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12 March 2014

EBIC position paper on liquidity and on the forthcoming EC delegated act

EBIC welcomes the Commission's efforts to strengthen financial stability through the development of different regulatory initiatives. However, going further in some of the initiatives planned, in particular with regards to liquidity, could have opposite effects to the ones sought.

EBIC would like to welcome the efforts of the European Commission to strengthen financial stability by the development of the different regulatory initiatives aimed at addressing the major flaws observed in the European banking system during the crisis. However, EBIC is also of the opinion that much has already been done and that these regulatory initiatives should be more than enough to achieve the objectives sought. EBIC believes that going further in some of the initiatives planned, in particular with regards to liquidity, could have opposite effects to the ones sought. Indeed, EBIC deems that a contradiction between some of the objectives of the European Commission policy targets could exist; for instance, by strengthening the prudential requirements on liquidity, the provision of lending will be significantly reduced at a time when lending provision is especially weak. Generally speaking, EBIC considers the timing of the introduction challenging, due to the difficulties of the economy and, in particular, the shortage of credit to the real economy and specifically to SMEs.

Furthermore, EBIC would like to stress the contradiction that entails that the European Commission is promoting alternatives to the banking intermediation model to boost lending to the real economy through the development of capital markets and the extension of securitisation activities, whilst simultaneously hindering the use of these instruments by strengthening the prudential requirements, in particular with regards to liquidity. It would be good to acknowledge that banks are the main players in the provision of credit to SMEs and to the whole economy. In addition it should be avoided that the non-recognition of intra-network liquidity (within banking networks) leads to a reduction of banks’ credit supply. EBIC would also like to emphasise that instruments such as Asset Backed Securities (ABS) and covered bonds are the ones that are more closely linked to the real economy and therefore they should be more in use, not less.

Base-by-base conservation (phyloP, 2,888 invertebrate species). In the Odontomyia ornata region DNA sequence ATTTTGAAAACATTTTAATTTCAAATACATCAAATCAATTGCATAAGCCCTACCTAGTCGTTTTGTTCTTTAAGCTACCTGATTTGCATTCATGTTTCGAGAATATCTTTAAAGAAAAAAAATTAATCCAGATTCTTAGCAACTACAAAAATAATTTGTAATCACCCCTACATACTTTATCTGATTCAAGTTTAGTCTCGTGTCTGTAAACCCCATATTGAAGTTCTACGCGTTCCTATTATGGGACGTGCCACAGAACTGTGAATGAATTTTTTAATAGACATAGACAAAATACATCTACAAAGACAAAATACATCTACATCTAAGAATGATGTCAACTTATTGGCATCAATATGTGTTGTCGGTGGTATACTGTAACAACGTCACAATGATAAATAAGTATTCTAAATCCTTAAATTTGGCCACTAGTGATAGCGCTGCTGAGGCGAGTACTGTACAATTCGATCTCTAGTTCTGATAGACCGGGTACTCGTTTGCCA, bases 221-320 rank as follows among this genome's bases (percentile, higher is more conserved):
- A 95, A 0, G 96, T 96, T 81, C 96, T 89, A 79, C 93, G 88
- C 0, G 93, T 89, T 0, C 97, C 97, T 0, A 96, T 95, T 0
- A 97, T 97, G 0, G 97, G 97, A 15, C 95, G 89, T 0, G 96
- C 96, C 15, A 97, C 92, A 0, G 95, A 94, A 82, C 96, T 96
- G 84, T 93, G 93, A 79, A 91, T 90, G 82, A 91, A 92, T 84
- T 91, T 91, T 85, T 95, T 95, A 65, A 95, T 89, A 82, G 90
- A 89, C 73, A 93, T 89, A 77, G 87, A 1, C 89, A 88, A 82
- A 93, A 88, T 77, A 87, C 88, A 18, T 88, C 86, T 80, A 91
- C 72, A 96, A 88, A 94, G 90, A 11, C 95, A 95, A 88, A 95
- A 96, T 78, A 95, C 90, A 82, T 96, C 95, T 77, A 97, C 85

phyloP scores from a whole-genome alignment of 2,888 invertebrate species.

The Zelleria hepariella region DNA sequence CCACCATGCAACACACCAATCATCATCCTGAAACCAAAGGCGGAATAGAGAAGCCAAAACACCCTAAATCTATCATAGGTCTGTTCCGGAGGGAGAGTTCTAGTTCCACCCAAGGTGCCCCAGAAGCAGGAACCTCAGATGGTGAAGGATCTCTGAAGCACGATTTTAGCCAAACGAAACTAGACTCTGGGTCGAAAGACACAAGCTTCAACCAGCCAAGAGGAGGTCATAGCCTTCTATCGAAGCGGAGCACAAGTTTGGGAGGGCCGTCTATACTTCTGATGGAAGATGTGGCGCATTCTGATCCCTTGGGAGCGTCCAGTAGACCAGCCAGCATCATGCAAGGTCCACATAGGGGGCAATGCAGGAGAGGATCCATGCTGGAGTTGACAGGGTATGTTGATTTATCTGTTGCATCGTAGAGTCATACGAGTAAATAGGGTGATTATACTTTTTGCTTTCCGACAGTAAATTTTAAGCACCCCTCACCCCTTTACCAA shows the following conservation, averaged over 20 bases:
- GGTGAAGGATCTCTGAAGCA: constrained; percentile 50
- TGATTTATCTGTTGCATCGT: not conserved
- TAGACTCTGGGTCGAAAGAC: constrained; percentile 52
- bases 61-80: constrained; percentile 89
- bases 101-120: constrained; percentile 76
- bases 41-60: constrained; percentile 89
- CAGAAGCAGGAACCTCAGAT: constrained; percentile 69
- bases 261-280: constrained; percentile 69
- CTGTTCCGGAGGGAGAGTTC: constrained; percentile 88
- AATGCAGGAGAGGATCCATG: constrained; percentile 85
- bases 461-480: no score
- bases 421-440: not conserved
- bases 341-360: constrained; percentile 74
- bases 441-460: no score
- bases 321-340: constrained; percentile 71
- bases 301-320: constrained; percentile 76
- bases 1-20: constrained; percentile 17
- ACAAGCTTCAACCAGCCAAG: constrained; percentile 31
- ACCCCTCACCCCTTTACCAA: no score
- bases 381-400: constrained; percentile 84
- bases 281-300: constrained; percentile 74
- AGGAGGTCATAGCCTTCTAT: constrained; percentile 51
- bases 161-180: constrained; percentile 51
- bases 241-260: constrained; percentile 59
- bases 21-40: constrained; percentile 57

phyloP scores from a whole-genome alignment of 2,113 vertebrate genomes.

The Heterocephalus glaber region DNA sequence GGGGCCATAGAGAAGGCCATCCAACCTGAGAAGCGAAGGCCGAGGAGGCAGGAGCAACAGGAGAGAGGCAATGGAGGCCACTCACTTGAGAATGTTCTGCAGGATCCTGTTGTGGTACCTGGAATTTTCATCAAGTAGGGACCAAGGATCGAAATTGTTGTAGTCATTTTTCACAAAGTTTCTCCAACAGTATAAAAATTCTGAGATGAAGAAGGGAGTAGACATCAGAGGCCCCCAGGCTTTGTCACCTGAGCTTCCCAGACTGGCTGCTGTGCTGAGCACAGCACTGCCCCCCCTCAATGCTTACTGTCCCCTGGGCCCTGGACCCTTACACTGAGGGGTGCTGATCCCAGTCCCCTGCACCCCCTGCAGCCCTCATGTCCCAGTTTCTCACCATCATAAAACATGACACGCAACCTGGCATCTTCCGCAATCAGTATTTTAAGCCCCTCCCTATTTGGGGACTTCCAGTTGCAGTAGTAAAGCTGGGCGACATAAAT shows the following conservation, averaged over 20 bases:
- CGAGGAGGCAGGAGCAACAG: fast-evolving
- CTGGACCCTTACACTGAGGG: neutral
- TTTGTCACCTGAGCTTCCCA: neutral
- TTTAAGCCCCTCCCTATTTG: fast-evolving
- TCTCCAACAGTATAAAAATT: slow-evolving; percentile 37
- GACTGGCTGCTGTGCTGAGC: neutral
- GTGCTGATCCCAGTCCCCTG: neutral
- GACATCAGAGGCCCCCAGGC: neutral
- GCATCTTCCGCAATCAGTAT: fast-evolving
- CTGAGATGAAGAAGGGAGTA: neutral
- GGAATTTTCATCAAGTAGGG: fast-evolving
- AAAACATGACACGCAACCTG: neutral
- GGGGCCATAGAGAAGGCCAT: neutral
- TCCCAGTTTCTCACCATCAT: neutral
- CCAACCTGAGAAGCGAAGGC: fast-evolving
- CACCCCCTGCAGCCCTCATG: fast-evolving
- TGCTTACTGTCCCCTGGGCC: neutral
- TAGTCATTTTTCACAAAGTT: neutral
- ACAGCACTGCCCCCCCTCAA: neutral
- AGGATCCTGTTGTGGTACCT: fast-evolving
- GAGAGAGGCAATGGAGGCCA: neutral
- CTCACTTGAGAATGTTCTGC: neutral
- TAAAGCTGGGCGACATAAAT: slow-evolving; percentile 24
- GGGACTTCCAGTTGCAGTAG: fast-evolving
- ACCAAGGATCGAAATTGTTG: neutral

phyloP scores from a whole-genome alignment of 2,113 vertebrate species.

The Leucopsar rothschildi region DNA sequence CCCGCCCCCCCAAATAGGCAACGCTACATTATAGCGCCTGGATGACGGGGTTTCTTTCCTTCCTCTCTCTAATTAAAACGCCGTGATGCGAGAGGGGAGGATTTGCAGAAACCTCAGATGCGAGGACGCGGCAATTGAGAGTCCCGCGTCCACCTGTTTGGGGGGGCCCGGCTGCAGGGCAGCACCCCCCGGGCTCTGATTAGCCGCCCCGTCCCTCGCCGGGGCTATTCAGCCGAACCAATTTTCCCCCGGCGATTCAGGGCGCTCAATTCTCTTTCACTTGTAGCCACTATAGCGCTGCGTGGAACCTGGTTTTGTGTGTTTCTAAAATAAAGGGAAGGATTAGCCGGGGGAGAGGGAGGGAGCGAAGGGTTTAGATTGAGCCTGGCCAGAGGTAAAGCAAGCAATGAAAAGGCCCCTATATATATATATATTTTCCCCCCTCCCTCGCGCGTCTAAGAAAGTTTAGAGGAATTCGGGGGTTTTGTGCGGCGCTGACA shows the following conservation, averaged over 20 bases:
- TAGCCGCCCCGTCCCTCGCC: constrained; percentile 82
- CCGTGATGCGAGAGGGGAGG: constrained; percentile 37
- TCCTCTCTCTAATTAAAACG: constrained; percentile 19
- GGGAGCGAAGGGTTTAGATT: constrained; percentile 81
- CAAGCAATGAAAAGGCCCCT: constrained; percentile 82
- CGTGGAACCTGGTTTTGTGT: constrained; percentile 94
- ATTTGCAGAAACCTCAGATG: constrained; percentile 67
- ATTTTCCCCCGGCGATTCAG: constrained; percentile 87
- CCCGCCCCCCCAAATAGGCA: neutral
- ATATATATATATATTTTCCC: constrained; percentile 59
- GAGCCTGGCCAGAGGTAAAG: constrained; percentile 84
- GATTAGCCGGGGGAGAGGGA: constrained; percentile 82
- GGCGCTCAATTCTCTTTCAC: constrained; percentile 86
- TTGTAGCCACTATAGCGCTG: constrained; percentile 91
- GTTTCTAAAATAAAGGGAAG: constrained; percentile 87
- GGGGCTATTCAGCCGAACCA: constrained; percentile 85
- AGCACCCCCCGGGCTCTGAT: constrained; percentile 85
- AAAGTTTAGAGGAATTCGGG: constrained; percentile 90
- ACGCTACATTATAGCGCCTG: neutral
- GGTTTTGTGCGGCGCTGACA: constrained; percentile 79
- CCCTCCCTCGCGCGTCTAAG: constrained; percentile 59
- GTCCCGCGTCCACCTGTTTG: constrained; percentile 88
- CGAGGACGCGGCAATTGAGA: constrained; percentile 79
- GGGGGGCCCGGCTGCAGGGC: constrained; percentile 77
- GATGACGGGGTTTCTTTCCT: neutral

After the presentation of the two EBA reports on liquidity the European Commission now has the task to develop the delegated act which will include the final binding rules on liquidity requirements. Given that the introduction of the liquidity rules is already impacting the economy and will further hinder it, EBIC strongly advises the Commission to take into account alternatives to the current formulation expressed by the EBA, such as a further phase in period. This is particularly relevant currently, as financial institutions are accelerating the deleveraging process and a renewed LTRO has not been scheduled. Alternatively, regulators should strongly consider the possibility of broadening the list of liquid assets eligible for the Level 1 and Level 2 including all those assets eligible for ECB refinancing operations, specifically those more linked to the real economy such as credit claims and retained RMBS. For example, a temporal way that gradually adapts to the impact of the liquidity rules combined with the deleveraging process could be used. Another alternative to lessen the impact of the introduction of the liquidity rules would be having a proportionate application of them; for instance a cap (1/3) on the additional HQLA should be included in the LCR so as to avoid further impact.

Position paper


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